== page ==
The Mysteries of Written Discovery in Trust and Will Lawsuits

Where's the evidence?

Imagine this: a system where every party fully discloses the facts, witnesses, and documents they have so each side can fairly evaluate their case and prepare for trial. That was the primary purpose of the Discovery Act being passed into law—to make trials more fair and evidence more transparent.

Unfortunately, the reality of gathering evidence through discovery does not measure up to this ideal. Discovery has become a game in itself. Unlike the Federal court system, where disclosure of documents is swift and mandatory, the California rules leave a lot to be desired.

But the system can and does work if you follow the rules and expect the same of opposing parties.
Under the Discovery Act you have a few tools at your disposal to gather evidence. The most popular tools are depositions, third-party subpoenas (where you can obtain bank or medical records, for example), inspection demands to the opposing party to review documents, interrogatories (written questions), and requests for admissions. Each of these tools have separate rules, but they work basically the same.

First, you send out your request to the opposing parties. Then you wait for the response. When the response is not sufficient, you have to meet and confer to discuss the deficiencies and the opposing party usually provides a supplemental response. If that still not not sufficient, then you file a motion to compel further responses and ask the court to order the party to respond properly.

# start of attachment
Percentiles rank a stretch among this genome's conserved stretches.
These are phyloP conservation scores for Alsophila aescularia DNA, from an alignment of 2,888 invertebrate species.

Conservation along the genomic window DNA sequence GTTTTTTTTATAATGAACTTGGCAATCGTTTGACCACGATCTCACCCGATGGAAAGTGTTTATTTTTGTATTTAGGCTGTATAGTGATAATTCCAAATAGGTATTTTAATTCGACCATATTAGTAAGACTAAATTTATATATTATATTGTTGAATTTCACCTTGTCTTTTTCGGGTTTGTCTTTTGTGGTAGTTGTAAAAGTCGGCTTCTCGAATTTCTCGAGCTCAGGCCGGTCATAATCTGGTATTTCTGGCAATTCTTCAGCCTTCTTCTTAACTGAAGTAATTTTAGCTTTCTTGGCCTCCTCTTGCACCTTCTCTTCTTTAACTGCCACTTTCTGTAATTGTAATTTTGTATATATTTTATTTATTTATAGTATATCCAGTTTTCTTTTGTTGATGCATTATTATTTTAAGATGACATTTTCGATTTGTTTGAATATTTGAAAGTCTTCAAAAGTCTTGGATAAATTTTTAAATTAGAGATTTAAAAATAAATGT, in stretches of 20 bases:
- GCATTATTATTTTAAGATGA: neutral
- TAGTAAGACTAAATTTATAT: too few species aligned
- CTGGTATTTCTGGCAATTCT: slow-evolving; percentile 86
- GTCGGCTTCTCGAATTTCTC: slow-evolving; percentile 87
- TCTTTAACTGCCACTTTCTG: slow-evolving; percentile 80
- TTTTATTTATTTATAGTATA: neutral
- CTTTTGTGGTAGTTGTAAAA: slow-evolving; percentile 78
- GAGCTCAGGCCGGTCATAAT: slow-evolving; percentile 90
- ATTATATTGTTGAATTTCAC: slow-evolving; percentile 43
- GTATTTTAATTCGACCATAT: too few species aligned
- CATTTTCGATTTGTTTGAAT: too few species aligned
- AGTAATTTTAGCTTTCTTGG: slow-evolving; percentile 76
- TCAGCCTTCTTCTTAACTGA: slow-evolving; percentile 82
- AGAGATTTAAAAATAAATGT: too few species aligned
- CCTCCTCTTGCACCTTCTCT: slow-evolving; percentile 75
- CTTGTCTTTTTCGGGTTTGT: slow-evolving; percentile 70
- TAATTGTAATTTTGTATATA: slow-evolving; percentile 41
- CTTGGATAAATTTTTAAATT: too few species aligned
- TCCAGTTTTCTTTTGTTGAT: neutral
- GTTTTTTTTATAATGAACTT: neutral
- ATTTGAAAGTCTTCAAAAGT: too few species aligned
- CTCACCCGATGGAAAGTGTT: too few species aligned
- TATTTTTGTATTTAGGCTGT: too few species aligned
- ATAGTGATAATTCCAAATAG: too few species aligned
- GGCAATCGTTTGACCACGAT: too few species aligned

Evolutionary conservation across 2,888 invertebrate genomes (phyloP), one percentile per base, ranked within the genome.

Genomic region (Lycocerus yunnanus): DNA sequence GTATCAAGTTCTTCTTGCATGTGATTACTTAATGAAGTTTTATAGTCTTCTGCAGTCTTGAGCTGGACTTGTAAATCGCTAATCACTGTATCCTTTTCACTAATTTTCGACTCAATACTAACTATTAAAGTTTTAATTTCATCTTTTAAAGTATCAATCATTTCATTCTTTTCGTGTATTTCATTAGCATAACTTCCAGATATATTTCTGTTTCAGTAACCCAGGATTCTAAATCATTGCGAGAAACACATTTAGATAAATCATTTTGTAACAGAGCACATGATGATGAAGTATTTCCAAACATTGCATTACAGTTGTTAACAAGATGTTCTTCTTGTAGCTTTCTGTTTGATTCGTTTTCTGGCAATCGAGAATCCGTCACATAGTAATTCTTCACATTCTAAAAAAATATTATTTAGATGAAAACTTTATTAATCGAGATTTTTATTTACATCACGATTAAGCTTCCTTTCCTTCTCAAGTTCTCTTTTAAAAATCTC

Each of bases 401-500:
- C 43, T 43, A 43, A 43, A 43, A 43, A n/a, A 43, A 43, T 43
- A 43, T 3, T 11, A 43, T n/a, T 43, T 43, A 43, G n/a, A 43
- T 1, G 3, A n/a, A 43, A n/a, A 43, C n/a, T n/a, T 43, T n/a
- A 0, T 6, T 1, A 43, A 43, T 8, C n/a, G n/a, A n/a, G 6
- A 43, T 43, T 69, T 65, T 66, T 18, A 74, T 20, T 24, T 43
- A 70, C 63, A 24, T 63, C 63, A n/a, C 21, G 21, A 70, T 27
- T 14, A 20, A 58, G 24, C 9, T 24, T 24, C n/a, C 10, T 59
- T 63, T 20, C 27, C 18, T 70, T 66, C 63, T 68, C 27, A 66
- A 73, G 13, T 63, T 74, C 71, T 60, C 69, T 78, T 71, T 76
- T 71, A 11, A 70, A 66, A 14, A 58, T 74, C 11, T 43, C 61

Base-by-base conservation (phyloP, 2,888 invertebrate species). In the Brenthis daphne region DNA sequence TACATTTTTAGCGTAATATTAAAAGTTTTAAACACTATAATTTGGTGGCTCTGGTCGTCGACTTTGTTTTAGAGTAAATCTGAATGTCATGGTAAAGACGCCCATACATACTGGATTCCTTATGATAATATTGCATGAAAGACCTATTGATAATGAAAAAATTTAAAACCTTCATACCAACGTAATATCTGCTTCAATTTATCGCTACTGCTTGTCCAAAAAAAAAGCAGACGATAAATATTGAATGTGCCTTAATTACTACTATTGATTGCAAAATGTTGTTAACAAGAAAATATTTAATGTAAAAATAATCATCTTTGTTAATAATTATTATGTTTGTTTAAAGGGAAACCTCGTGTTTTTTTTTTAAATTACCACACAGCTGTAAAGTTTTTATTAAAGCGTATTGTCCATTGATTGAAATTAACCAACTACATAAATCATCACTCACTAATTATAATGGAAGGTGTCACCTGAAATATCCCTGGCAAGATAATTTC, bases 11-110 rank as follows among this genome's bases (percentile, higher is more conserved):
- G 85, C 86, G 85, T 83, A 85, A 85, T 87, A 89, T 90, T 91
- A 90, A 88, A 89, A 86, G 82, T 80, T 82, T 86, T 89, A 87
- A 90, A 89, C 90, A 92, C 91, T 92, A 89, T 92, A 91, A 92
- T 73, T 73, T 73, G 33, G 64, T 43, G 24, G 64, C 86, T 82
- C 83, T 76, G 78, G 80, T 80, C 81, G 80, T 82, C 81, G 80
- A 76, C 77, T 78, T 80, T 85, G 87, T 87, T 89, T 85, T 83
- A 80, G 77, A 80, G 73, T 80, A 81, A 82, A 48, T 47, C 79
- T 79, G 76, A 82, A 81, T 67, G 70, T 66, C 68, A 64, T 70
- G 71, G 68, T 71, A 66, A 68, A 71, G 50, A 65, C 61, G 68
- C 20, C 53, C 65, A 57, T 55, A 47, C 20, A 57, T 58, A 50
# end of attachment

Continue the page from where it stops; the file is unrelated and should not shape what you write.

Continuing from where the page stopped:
From start to finish, the discovery process can take anywhere from six to twenty-four months. This all depends on the size of the case, the amount of evidence required to be collected, and the amount of resistance you encounter collecting the evidence.

Whatever amount of money you spend on your legal case, discovery will take up a majority of it (most likely). But at least you have a means to collect evidence before trial. The key is to get started with discovery as soon as you can and stick to the rules when requesting discovery, responding to discovery, and demanding information. In the end, you’ll be glad you did.